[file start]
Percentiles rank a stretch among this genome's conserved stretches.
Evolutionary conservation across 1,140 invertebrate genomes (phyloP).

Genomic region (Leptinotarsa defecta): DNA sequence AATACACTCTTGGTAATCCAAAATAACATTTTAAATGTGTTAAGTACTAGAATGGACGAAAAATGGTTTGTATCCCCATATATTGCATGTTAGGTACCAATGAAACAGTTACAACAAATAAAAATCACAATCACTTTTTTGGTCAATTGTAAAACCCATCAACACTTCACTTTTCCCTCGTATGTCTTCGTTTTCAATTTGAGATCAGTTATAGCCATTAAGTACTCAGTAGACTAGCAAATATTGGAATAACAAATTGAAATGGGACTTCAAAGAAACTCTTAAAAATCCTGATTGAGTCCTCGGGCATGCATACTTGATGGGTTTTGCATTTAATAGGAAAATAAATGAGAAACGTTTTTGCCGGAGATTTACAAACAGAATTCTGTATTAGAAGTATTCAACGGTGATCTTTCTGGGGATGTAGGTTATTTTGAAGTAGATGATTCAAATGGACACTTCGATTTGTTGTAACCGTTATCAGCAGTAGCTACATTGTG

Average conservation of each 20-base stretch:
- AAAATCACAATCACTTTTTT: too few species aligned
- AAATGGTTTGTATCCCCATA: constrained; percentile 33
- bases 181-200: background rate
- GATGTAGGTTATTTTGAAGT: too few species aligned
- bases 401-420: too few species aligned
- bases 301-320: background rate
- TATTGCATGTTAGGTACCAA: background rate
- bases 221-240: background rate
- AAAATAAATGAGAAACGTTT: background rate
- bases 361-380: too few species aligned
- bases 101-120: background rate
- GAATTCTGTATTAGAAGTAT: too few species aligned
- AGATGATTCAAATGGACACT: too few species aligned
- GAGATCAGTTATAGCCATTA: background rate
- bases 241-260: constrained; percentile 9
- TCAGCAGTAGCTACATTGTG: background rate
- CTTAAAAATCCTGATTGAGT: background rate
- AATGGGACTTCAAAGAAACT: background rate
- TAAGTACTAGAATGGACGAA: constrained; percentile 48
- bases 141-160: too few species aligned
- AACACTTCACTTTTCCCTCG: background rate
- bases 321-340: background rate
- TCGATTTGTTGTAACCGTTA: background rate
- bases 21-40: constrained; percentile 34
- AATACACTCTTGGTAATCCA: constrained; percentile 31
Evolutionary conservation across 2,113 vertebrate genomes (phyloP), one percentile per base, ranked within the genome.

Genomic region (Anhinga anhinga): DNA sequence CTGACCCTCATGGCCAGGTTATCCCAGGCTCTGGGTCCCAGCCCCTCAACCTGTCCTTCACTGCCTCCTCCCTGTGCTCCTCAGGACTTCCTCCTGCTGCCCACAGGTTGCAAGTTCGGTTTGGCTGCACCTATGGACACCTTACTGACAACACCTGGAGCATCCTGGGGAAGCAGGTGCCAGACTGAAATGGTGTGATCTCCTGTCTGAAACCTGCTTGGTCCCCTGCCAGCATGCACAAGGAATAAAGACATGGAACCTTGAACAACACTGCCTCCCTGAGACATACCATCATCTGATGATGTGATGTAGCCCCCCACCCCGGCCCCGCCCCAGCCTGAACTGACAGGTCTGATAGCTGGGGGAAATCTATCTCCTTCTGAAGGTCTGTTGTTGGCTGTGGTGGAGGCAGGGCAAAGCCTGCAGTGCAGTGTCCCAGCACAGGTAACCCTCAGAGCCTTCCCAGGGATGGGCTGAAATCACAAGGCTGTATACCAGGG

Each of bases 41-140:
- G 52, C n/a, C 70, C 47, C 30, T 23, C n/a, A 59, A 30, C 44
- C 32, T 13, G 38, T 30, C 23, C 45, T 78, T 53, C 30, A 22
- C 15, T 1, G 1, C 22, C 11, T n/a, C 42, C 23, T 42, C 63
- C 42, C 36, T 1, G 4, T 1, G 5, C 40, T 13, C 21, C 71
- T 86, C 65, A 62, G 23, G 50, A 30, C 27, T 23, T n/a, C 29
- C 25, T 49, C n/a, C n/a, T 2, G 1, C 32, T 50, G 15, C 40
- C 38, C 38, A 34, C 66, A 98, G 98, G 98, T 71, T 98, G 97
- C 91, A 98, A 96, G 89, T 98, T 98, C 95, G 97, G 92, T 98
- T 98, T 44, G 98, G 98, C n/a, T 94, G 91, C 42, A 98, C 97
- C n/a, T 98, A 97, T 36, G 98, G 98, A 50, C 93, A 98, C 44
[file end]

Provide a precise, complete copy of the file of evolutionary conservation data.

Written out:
Percentiles rank a stretch among this genome's conserved stretches.
Evolutionary conservation across 1,140 invertebrate genomes (phyloP).

Genomic region (Leptinotarsa defecta): DNA sequence AATACACTCTTGGTAATCCAAAATAACATTTTAAATGTGTTAAGTACTAGAATGGACGAAAAATGGTTTGTATCCCCATATATTGCATGTTAGGTACCAATGAAACAGTTACAACAAATAAAAATCACAATCACTTTTTTGGTCAATTGTAAAACCCATCAACACTTCACTTTTCCCTCGTATGTCTTCGTTTTCAATTTGAGATCAGTTATAGCCATTAAGTACTCAGTAGACTAGCAAATATTGGAATAACAAATTGAAATGGGACTTCAAAGAAACTCTTAAAAATCCTGATTGAGTCCTCGGGCATGCATACTTGATGGGTTTTGCATTTAATAGGAAAATAAATGAGAAACGTTTTTGCCGGAGATTTACAAACAGAATTCTGTATTAGAAGTATTCAACGGTGATCTTTCTGGGGATGTAGGTTATTTTGAAGTAGATGATTCAAATGGACACTTCGATTTGTTGTAACCGTTATCAGCAGTAGCTACATTGTG

Average conservation of each 20-base stretch:
- AAAATCACAATCACTTTTTT: too few species aligned
- AAATGGTTTGTATCCCCATA: constrained; percentile 33
- bases 181-200: background rate
- GATGTAGGTTATTTTGAAGT: too few species aligned
- bases 401-420: too few species aligned
- bases 301-320: background rate
- TATTGCATGTTAGGTACCAA: background rate
- bases 221-240: background rate
- AAAATAAATGAGAAACGTTT: background rate
- bases 361-380: too few species aligned
- bases 101-120: background rate
- GAATTCTGTATTAGAAGTAT: too few species aligned
- AGATGATTCAAATGGACACT: too few species aligned
- GAGATCAGTTATAGCCATTA: background rate
- bases 241-260: constrained; percentile 9
- TCAGCAGTAGCTACATTGTG: background rate
- CTTAAAAATCCTGATTGAGT: background rate
- AATGGGACTTCAAAGAAACT: background rate
- TAAGTACTAGAATGGACGAA: constrained; percentile 48
- bases 141-160: too few species aligned
- AACACTTCACTTTTCCCTCG: background rate
- bases 321-340: background rate
- TCGATTTGTTGTAACCGTTA: background rate
- bases 21-40: constrained; percentile 34
- AATACACTCTTGGTAATCCA: constrained; percentile 31
Evolutionary conservation across 2,113 vertebrate genomes (phyloP), one percentile per base, ranked within the genome.

Genomic region (Anhinga anhinga): DNA sequence CTGACCCTCATGGCCAGGTTATCCCAGGCTCTGGGTCCCAGCCCCTCAACCTGTCCTTCACTGCCTCCTCCCTGTGCTCCTCAGGACTTCCTCCTGCTGCCCACAGGTTGCAAGTTCGGTTTGGCTGCACCTATGGACACCTTACTGACAACACCTGGAGCATCCTGGGGAAGCAGGTGCCAGACTGAAATGGTGTGATCTCCTGTCTGAAACCTGCTTGGTCCCCTGCCAGCATGCACAAGGAATAAAGACATGGAACCTTGAACAACACTGCCTCCCTGAGACATACCATCATCTGATGATGTGATGTAGCCCCCCACCCCGGCCCCGCCCCAGCCTGAACTGACAGGTCTGATAGCTGGGGGAAATCTATCTCCTTCTGAAGGTCTGTTGTTGGCTGTGGTGGAGGCAGGGCAAAGCCTGCAGTGCAGTGTCCCAGCACAGGTAACCCTCAGAGCCTTCCCAGGGATGGGCTGAAATCACAAGGCTGTATACCAGGG

Each of bases 41-140:
- G 52, C n/a, C 70, C 47, C 30, T 23, C n/a, A 59, A 30, C 44
- C 32, T 13, G 38, T 30, C 23, C 45, T 78, T 53, C 30, A 22
- C 15, T 1, G 1, C 22, C 11, T n/a, C 42, C 23, T 42, C 63
- C 42, C 36, T 1, G 4, T 1, G 5, C 40, T 13, C 21, C 71
- T 86, C 65, A 62, G 23, G 50, A 30, C 27, T 23, T n/a, C 29
- C 25, T 49, C n/a, C n/a, T 2, G 1, C 32, T 50, G 15, C 40
- C 38, C 38, A 34, C 66, A 98, G 98, G 98, T 71, T 98, G 97
- C 91, A 98, A 96, G 89, T 98, T 98, C 95, G 97, G 92, T 98
- T 98, T 44, G 98, G 98, C n/a, T 94, G 91, C 42, A 98, C 97
- C n/a, T 98, A 97, T 36, G 98, G 98, A 50, C 93, A 98, C 44